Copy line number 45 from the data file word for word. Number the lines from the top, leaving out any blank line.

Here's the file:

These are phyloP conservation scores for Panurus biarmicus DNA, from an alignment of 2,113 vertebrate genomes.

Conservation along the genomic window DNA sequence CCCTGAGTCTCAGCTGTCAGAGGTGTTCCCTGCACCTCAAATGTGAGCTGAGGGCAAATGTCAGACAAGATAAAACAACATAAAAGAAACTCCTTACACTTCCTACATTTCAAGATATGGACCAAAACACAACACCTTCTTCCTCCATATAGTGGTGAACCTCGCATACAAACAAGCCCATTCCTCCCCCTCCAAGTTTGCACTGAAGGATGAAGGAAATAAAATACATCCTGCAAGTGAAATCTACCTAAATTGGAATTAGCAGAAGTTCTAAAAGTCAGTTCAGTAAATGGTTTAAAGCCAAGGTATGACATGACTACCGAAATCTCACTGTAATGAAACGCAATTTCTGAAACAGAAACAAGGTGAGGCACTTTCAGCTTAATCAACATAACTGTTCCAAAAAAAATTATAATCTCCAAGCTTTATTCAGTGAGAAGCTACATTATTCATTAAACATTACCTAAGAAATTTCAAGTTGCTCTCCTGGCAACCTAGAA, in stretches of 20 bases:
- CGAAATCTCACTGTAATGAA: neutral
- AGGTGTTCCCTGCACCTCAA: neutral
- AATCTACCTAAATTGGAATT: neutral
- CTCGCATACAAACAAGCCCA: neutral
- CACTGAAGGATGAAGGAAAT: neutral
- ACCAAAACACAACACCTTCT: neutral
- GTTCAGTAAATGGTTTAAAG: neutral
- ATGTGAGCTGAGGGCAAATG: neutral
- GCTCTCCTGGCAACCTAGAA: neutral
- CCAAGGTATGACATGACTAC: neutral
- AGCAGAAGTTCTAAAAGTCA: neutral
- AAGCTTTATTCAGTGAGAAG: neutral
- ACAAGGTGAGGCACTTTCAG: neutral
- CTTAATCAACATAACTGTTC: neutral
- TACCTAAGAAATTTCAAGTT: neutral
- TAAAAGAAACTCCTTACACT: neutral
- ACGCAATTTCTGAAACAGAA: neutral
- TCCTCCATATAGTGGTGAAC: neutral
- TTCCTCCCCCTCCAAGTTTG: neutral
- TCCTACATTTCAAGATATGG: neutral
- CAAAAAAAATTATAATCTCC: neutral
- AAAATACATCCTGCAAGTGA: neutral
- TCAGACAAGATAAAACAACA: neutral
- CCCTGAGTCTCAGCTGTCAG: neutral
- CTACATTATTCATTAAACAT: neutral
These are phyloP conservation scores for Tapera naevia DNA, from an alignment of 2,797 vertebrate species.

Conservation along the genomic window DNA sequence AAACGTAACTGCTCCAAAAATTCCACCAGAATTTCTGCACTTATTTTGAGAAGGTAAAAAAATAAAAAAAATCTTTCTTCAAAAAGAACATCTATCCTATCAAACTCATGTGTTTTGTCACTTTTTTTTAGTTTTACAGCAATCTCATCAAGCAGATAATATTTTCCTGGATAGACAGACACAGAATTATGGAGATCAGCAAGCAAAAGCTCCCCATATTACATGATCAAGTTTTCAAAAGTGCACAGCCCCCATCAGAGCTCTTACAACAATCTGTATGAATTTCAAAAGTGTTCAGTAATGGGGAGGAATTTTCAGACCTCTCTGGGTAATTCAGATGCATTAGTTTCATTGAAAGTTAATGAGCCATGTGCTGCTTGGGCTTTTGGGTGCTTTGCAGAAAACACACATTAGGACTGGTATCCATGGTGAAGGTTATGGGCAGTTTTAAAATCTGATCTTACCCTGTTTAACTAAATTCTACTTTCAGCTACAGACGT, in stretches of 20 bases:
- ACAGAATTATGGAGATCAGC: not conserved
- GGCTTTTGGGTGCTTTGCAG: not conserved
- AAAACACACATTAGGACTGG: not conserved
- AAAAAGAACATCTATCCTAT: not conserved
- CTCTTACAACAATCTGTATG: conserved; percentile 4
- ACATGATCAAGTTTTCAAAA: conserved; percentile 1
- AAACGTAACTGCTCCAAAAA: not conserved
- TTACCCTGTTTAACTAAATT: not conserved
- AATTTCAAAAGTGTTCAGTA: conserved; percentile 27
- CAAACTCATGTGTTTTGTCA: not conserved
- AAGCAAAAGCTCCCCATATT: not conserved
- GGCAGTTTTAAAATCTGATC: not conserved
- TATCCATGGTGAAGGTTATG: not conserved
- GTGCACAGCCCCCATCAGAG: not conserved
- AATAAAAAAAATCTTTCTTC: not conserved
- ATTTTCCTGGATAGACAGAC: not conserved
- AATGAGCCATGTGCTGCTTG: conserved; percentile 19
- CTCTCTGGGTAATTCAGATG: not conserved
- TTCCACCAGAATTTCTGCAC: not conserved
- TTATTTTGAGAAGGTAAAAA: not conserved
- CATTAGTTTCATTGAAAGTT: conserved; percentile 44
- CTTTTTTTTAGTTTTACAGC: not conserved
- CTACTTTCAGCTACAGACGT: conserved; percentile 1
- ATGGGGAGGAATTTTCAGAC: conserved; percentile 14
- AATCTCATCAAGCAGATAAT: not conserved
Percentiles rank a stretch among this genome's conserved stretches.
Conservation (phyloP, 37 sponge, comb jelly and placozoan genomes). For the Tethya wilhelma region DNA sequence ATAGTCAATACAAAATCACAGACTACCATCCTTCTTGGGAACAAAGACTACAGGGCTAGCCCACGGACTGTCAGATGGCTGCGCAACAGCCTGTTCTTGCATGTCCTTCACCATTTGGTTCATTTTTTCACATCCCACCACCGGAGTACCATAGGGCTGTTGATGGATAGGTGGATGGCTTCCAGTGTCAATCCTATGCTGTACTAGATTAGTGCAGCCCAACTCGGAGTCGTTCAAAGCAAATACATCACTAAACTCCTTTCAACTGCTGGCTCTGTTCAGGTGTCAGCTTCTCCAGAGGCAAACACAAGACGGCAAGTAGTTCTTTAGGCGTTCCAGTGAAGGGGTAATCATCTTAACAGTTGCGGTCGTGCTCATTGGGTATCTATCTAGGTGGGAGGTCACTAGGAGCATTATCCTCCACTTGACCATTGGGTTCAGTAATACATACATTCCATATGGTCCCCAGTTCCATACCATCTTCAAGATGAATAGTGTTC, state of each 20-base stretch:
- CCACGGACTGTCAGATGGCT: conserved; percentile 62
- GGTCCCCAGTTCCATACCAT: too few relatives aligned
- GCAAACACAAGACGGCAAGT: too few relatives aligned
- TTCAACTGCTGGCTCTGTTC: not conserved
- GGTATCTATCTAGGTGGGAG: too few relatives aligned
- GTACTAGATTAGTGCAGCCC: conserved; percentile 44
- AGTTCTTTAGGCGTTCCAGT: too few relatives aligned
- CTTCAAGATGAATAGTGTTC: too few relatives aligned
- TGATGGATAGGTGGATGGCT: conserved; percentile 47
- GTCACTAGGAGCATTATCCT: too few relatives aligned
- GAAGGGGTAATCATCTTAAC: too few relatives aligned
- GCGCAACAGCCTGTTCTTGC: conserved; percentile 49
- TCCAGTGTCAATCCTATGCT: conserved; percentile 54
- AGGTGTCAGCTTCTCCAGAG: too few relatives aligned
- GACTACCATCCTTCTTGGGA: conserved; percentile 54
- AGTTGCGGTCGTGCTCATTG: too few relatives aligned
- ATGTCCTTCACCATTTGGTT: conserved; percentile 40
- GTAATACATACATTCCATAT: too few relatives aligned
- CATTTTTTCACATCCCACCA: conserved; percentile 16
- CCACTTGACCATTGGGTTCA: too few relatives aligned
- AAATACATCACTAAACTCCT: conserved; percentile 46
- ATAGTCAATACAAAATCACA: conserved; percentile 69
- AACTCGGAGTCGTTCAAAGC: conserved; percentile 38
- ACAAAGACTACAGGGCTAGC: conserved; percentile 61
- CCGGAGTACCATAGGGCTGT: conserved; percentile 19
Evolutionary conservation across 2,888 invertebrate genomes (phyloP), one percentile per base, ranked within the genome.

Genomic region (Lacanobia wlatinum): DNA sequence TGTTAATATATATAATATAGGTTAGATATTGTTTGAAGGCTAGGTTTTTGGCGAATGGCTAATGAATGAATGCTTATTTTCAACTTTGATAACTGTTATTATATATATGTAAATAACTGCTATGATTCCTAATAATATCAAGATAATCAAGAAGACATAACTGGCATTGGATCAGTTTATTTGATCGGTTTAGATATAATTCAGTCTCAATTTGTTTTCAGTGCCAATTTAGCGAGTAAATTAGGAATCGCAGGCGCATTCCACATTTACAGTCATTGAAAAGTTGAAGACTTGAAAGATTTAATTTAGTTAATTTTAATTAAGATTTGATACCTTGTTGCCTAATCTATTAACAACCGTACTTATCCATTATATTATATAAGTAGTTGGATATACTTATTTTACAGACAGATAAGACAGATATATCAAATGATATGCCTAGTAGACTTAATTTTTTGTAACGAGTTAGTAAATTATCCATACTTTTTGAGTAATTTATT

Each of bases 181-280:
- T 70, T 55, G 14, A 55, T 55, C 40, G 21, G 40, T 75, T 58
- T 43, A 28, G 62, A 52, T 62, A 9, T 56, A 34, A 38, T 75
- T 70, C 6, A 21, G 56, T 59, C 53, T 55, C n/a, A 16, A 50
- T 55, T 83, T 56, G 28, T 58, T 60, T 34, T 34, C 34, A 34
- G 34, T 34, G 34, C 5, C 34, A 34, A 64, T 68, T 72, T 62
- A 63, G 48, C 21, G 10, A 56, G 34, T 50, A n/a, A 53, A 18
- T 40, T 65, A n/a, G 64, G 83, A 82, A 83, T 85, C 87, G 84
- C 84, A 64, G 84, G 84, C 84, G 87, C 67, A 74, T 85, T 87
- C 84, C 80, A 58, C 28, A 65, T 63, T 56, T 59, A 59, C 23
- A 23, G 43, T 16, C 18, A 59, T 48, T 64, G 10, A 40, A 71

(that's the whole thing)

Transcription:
- ATTTTCCTGGATAGACAGAC: not conserved